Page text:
Content - Switzerland and Japan

Economic Relations

In 2017, Japan will remain Switzerland's sixth most important export market. Exports to Japan accounted for 2.5% of all Swiss exports. While exports to Japan rose sharply in 2016, they fell by 0.6% in 2017. Pharmaceutical products make up the majority of exports. With 4.4% of foreign direct investment, Switzerland is the seventh most important investor in Japan (2017).

Swiss Trade with Japan

In 2017, Japan remained Switzerland’s sixth largest export market (after the EU, the US, China, India and Hong Kong). Swiss exports to Japan accounted for 2.5% of overall Swiss exports. In 2017 Swiss exports to Japan fell slightly by 0.6% to 7,467 million CHF, after having surged to a record of 7,511 million CHF in the previous year. On the other hand, Swiss imports from Japan surged further by 51.6%, following a 13.5% rise seen in 2016. As a result, Switzerland saw its trade surplus with Japan shrink sharply to 1,473 million CHF from 3,557 million CHF a year earlier. The surge in imports was largely attributable to a jump in imports of precious metals such as gold. If gold bars and other precious metals etc. are excluded from the data, Switzerland’s trade surplus would be 3,733 million CHF with Japan, with imports rising by 15.3% to 3,593 million CHF and exports rising 0.7% to 7,326 million CHF.

By products, exports of pharmaceutical products increased albeit slightly by 0.7% after having surged by 30.1% in 2016. The item, which accounts for 41.4% of the total, remains the biggest export commodity of Switzerland to Japan. Exports of watches dropped by 2.6% as once-buoyant demand from Chinese tourist in Japan stopped rising. The share of watches in the overall Swiss exports to Japan dropped to 16.5% from the recent peak of 20.8% marked in 2014 but maintains the second spot. Exports of machinery (up 8.0%) and agricultural products (up 4.4%) enjoyed solid growth, while those of precious metals (down 8.0%), medical devices (down 5.6%) and chemicals (down 1.4%) declined after having marked a YoY growth in the previous year. In the meantime, major import items of Switzerland from Japan saw the increase in the past year. Imports of precious metals in particular showed a strong performance. They rose by 120.4% in 2017 following a 41.2% rise registered in the previous year. The item now accounts for 49.9% of the total Swiss imports from Japan. Imports of pharmaceutical products, the third biggest import item with a share of 10.6%, surged by 53.9%. Imports of general machinery and electrical machinery were also strong, rising 14.2% and 15%, respectively. Conversely, the growth in vehicle imports was rather modest (up 4.5%). As a result, its share of the total Swiss imports from Japan dropped from 17% in 2016 to 11.7% in 2017, but remained the second largest import item.

Japan run a deficit of 69.6 billion yen on service trade with Switzerland in 2017. Japan’s service exports to Switzerland fell by 4.1% to 450.7 billion yen, while service imports from Switzerland saw a hefty increase of 14.3% to 520.3 billion yen.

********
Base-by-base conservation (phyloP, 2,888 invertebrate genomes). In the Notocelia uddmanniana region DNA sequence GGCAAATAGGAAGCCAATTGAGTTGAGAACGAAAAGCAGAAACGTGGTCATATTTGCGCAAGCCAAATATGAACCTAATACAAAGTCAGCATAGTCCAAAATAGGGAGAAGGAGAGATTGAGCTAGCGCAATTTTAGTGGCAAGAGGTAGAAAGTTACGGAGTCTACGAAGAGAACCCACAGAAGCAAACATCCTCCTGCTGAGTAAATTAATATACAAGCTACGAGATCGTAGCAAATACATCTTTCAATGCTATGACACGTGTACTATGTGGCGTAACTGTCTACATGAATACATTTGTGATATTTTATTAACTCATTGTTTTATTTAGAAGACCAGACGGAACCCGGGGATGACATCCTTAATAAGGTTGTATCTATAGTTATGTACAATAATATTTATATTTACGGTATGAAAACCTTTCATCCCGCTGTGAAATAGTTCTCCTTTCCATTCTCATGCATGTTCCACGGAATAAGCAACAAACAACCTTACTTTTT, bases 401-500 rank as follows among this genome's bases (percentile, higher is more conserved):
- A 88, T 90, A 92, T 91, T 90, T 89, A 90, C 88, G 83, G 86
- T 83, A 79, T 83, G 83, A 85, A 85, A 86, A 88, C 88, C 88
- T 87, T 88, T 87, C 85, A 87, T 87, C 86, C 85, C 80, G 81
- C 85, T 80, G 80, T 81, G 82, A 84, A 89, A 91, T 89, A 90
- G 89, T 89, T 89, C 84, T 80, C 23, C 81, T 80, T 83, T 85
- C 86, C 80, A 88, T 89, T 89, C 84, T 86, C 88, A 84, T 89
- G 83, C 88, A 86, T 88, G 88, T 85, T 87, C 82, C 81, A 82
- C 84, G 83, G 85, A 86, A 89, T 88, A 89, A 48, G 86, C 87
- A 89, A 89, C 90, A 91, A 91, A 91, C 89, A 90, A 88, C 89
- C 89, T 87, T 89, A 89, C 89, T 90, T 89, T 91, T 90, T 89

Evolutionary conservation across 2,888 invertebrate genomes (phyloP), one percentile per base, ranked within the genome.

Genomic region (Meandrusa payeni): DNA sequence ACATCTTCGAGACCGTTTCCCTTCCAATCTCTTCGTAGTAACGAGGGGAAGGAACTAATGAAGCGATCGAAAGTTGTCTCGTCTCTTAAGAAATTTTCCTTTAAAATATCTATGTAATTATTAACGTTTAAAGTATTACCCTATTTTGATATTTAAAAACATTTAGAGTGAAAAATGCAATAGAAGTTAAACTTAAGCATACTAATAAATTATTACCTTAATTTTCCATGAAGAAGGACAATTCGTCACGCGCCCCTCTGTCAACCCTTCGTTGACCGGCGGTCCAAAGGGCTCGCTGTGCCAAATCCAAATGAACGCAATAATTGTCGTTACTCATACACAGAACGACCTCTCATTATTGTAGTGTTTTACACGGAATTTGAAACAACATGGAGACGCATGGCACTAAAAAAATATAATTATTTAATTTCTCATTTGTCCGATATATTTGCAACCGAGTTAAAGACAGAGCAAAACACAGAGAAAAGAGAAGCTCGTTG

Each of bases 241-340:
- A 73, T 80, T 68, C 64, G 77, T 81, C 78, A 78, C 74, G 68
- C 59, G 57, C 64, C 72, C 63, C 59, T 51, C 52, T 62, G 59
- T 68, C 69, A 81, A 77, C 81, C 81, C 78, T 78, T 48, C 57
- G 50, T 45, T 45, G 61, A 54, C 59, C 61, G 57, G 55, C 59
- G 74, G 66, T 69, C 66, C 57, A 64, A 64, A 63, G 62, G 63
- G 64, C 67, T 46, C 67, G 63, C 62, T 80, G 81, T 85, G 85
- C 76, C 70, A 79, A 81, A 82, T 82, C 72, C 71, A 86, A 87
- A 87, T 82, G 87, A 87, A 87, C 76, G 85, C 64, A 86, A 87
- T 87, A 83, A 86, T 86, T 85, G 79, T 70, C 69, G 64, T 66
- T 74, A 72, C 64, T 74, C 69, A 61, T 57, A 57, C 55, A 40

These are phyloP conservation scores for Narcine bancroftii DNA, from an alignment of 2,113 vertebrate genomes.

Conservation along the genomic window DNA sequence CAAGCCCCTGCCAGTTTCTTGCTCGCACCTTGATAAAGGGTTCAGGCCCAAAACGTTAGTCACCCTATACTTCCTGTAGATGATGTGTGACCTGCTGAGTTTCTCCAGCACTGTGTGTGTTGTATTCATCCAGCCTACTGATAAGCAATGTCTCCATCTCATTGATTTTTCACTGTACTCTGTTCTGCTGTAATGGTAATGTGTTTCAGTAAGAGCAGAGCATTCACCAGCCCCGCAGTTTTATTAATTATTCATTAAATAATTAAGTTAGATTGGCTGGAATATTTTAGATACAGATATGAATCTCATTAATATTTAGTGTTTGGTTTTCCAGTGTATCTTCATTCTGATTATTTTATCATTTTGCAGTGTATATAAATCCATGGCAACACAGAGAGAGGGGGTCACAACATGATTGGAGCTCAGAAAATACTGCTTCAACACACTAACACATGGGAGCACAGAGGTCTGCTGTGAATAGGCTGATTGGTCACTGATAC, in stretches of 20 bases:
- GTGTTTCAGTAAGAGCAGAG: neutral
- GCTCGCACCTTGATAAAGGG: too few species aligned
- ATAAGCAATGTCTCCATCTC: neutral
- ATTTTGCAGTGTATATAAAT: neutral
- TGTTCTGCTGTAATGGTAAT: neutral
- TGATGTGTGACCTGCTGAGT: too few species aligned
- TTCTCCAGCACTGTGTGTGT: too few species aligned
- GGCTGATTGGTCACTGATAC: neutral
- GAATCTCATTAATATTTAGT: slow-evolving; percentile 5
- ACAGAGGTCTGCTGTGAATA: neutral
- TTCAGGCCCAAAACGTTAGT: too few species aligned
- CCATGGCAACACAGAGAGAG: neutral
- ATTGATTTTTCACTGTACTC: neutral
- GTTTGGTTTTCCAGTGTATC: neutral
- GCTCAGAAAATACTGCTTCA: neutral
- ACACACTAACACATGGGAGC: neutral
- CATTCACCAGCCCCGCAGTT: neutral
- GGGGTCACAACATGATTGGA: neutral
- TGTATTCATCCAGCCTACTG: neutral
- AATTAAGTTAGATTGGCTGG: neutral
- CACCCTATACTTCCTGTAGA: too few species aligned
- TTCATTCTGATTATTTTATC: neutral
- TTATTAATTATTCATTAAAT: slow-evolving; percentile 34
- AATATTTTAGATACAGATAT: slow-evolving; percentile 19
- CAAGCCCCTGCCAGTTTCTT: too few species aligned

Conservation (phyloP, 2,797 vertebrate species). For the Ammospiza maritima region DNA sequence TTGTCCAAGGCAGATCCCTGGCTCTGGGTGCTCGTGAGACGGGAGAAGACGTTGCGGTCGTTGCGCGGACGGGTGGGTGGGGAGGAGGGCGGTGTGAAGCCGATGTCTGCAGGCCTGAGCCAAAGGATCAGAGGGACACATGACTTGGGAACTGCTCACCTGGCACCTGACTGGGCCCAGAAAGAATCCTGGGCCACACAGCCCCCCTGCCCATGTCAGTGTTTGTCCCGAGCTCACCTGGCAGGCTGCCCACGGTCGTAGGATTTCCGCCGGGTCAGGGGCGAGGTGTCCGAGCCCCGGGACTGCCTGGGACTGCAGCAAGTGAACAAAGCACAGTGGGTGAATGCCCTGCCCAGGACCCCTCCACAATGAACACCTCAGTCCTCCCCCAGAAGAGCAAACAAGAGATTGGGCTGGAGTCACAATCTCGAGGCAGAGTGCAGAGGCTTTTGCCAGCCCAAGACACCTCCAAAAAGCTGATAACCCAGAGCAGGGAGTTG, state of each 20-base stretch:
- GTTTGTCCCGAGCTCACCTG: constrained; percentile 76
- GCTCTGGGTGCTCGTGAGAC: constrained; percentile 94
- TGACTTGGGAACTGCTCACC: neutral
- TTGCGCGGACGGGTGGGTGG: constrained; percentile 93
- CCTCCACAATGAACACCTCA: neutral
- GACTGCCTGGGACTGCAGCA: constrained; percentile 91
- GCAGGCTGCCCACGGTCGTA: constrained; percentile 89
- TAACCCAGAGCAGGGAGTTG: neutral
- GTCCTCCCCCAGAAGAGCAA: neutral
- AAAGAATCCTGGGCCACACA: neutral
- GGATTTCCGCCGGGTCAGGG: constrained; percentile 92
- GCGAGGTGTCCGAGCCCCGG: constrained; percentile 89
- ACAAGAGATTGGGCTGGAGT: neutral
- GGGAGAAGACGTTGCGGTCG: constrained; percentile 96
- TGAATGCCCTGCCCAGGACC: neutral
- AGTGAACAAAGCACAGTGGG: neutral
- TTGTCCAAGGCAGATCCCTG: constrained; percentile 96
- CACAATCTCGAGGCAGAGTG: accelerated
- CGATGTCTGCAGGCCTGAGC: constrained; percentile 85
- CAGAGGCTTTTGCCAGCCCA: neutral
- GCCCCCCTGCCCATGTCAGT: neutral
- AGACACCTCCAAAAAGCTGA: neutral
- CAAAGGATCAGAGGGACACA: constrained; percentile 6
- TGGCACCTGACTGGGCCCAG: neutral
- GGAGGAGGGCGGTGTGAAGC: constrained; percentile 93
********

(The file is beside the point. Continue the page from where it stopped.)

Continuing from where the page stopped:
Major Investments

Switzerland is Japan’s seventh largest foreign investor with 1,259 billion yen (11.3 billion CHF) in 2017, making up 4.4% of all FDI stock. The rank of Switzerland is down by one point from the previous year’s sixth position, which Switzerland maintained since 2013. Nevertheless, Switzerland remains the third largest European foreign investor in Japan (after the Netherlands and France). The breakdown by industry shows that Swiss FDI in the manufacturing sector amounts to about 525 billion yen (4.7 billion CHF). Swiss FDI stock in the non-manufacturing sector, on the other hand, dropped sharply to about 225 billion yen (2.0 billion CHF) in 2017 from around 680 billion yen (6.1 billion CHF) a year earlier, a development that is largely due to a significant drop in FDI flows of Swiss wholesale and retail industries to Japan. Chemicals and pharmaceuticals accounted for the lion’s share of Swiss FDI stock in manufacturing in Japan, amounting to 474 billion yen (4.3 billion CHF) in 2017. As for non-manufacturing, Swiss companies invested about 180 billion yen (1.6 billion CHF) in finance and insurance industries.

All above information is based on the "Japan: Economic Report 2018" document.
Detailed information on the recent economic relations between Switzerland and Japan can be found here.

Long Relations

Switzerland sent its first trade delegation to Japan in 1863. It was headed by Aimé Humbert, a representative of the Swiss watch industry. This visit led to the conclusion of a trade and friendship treaty between the two countries in 1864.  

An agreement on free trade and economic partnership between the two countries came into effect on September 1, 2009. All details can be found here.

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